Size, Scaling, and the Evolution of Complex Life Cycles

  • E. E. Werner
Conference paper


J.T. Bonner (1965) noted that the ultimate description of an organism is that of the life cycle. An organism is not the static representation of the adult we associate with taxonomic characterizations and most ecological theory, but the dynamic unfolding of the genome over ontogeny, and the consequent succession of life history stages or forms. The life cycle, of course, is also the fundamental unit of demographic analyses, and therefore a focus for considerations of ecological processes and their manifestation in evolutionary change. As Istock (1984) put it, every inference we make about the evolutionary process has some equivalent rendering within this demographic framework. Because the life cycle assumes a central position in the structure of biology, it is useful to order patterns in life cycle organization, and to ask what processes have shaped these patterns.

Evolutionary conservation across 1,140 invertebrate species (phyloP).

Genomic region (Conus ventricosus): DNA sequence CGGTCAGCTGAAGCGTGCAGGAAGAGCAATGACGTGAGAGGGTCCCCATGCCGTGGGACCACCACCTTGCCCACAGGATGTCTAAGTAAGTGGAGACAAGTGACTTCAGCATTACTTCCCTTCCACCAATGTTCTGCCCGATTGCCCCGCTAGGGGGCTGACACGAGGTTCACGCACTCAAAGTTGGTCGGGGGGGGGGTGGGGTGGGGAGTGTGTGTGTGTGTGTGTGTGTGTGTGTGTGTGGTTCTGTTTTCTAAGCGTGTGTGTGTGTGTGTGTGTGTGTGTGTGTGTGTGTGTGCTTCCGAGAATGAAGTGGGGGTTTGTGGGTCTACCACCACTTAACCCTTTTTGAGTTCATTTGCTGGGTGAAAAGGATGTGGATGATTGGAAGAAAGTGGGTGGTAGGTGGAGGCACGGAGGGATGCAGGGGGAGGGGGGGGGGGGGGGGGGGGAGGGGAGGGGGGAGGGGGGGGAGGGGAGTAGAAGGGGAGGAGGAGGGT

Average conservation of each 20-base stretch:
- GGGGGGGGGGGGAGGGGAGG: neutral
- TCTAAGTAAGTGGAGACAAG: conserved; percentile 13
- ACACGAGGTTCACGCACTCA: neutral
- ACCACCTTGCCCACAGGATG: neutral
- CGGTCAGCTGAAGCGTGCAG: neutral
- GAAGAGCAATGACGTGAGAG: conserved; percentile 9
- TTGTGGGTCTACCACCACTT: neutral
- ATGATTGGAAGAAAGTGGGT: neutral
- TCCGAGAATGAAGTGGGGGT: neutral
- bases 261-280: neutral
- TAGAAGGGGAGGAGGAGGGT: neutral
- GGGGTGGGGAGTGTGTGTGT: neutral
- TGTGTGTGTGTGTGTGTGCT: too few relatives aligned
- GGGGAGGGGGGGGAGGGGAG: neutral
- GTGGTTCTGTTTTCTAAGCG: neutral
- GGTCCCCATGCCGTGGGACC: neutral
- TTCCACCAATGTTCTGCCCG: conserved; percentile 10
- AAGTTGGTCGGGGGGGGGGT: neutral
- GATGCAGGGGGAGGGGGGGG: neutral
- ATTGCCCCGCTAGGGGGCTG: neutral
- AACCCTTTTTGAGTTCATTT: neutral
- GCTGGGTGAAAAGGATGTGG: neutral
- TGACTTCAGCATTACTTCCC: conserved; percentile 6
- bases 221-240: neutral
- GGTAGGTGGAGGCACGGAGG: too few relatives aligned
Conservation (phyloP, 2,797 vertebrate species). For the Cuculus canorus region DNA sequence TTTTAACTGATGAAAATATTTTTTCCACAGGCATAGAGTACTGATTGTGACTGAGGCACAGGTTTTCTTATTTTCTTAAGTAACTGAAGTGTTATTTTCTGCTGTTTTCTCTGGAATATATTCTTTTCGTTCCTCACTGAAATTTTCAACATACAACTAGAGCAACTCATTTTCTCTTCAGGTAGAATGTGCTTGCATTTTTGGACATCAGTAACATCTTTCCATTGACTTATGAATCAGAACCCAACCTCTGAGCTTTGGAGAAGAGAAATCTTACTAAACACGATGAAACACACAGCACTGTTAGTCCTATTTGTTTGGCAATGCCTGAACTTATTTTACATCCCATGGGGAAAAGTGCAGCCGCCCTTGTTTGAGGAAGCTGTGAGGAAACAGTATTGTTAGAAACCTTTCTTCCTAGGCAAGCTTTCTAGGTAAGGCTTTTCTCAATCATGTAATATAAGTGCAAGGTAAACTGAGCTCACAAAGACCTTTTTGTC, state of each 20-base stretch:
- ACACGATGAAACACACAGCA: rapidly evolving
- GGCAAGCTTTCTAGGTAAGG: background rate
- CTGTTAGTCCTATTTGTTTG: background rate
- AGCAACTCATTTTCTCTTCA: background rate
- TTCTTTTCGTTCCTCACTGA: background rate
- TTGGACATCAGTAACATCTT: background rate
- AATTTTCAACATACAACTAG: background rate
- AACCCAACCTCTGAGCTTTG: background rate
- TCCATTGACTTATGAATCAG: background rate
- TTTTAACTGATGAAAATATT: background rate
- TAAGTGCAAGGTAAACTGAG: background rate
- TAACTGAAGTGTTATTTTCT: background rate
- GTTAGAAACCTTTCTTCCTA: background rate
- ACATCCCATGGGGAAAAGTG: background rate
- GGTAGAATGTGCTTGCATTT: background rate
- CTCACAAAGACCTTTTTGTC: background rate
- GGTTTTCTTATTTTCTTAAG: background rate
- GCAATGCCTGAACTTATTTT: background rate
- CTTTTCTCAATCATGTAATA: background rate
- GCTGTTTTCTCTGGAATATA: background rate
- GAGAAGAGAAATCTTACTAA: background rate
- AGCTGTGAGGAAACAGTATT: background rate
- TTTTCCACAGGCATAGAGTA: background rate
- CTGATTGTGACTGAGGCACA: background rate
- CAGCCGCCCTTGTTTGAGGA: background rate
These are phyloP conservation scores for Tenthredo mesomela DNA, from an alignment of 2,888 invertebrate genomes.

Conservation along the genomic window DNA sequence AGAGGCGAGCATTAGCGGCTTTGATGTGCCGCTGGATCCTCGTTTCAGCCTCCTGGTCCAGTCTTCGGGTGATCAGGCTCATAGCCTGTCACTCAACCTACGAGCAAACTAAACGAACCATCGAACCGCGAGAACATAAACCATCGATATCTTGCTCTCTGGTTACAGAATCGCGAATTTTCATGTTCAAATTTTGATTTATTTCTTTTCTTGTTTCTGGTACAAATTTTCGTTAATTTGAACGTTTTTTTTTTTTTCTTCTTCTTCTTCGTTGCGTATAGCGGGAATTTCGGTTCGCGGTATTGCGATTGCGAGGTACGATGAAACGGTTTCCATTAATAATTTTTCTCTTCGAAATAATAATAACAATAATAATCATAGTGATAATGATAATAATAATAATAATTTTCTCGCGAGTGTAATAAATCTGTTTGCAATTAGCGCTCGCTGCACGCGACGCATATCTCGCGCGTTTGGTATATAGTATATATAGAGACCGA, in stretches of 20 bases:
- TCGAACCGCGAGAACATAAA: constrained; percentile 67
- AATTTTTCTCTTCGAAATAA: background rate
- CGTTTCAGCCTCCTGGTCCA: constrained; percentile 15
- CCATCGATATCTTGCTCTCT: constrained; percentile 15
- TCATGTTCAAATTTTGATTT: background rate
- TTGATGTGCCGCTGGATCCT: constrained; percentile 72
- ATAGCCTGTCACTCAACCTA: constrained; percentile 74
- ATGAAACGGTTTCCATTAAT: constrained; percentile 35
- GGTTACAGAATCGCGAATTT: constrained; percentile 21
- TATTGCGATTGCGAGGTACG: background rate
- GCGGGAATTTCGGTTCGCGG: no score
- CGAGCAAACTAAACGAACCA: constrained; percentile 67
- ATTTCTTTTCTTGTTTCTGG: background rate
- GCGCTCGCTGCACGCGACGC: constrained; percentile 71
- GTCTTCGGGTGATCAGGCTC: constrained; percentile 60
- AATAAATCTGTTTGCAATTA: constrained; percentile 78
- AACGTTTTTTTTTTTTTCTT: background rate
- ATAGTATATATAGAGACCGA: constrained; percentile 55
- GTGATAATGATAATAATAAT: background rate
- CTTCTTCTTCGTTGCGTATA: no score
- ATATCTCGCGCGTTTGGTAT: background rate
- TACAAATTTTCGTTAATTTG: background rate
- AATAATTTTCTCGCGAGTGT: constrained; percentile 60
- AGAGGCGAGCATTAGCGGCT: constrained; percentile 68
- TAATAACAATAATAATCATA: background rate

Direct Development Larval Habitat Complex Life Cycle Ontogenetic Shift Bluegill Sunfish 
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Copyright information

© Springer-Verlag Berlin Heidelberg 1988

Authors and Affiliations

  • E. E. Werner
    • 1
  1. 1.Department of BiologyUniversity of MichiganAnn ArborUSA

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